One of the best sources about software design patterns is the “Design Patterns: Elements of Reusable Object-Oriented Software” book by the Gang of Four. Still, it is the bible of design patterns after all these years. There are many other sources and books but the blue book by the Gang of Four is the fundamental one that all seasoned architects and developers should have mastered.

Design patterns are programming language neutral. What they convey and solve are concepts that can be applied in any object oriented programming language such as C#, C++, Delphi, Java, Objective-C, etc. It is these concepts that one should master. Once the concepts are mastered, it is fairly straightforward to identify opportunities to use and apply them. At that point, it is simply a matter of language syntax.

In this article, I will discuss the State Design Pattern. I will discuss the state design pattern on how it can be used in a fairly complex scenario and demonstrating this with sample C# code. I will also discuss using the state design pattern instead of using a state machine. I will not go into the details of how to create state machines, rather I will concentrate on the much more modern State Design Pattern. I picked a complex scenario because I believe that a more complex scenario can teach several things at once. It will demonstrate the combination of different scenarios and answer more questions this way.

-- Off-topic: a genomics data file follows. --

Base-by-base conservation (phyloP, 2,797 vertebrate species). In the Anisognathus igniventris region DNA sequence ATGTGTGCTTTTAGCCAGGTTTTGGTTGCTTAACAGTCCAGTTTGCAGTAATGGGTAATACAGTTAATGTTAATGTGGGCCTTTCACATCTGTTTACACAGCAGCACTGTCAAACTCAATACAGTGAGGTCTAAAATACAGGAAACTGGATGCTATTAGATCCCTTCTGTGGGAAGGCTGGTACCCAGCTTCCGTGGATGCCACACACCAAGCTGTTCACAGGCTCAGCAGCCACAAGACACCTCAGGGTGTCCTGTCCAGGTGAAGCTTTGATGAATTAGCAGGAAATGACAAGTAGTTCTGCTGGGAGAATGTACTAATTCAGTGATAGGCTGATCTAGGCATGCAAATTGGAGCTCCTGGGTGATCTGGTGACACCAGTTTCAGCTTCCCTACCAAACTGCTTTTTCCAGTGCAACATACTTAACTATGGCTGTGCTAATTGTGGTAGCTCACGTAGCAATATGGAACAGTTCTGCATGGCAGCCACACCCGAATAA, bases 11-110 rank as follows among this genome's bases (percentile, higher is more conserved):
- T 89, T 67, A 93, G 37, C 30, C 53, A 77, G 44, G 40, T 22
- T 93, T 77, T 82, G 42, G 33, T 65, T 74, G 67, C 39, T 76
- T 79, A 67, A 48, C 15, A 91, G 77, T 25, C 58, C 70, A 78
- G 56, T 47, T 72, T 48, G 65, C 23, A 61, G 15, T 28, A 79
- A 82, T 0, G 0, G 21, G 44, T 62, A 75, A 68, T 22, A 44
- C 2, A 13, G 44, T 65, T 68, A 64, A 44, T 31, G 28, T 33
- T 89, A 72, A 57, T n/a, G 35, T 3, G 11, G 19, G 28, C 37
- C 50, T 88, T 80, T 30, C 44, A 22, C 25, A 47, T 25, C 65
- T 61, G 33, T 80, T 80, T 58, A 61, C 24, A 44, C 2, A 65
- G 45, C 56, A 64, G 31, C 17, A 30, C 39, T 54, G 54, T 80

The State Design Pattern:

I would summarize the State Design Pattern as follows:

“The state design pattern allows for full encapsulation of an unlimited number of states on a context for easy maintenance and flexibility.”